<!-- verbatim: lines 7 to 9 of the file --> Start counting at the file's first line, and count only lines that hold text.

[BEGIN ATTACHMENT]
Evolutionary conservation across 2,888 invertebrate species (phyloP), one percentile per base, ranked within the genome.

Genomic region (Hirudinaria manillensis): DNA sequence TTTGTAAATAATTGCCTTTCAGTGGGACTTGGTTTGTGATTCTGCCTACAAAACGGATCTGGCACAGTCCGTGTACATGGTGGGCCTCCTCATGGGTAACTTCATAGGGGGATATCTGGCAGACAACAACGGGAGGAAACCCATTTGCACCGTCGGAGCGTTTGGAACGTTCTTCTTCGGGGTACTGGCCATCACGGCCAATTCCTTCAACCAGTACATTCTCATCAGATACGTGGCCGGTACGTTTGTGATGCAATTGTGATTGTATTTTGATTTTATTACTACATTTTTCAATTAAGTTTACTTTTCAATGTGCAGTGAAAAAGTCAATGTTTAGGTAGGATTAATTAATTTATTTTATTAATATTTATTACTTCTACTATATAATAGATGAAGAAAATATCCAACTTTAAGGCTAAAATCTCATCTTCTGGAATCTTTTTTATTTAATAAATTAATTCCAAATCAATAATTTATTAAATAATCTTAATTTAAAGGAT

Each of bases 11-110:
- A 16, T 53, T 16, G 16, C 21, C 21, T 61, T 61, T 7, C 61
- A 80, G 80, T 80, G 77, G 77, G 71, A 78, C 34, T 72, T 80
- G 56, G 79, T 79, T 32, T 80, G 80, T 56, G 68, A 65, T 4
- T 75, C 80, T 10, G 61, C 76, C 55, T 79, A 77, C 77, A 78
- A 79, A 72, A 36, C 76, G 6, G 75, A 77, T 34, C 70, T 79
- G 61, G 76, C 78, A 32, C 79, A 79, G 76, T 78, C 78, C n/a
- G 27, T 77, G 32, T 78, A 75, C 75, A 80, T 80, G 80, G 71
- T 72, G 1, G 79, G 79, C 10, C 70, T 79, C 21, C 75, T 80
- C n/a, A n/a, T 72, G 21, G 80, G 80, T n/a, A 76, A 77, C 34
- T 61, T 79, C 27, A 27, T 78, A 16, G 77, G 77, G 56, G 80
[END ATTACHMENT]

- T 75, C 80, T 10, G 61, C 76, C 55, T 79, A 77, C 77, A 78
- A 79, A 72, A 36, C 76, G 6, G 75, A 77, T 34, C 70, T 79
- G 61, G 76, C 78, A 32, C 79, A 79, G 76, T 78, C 78, C n/a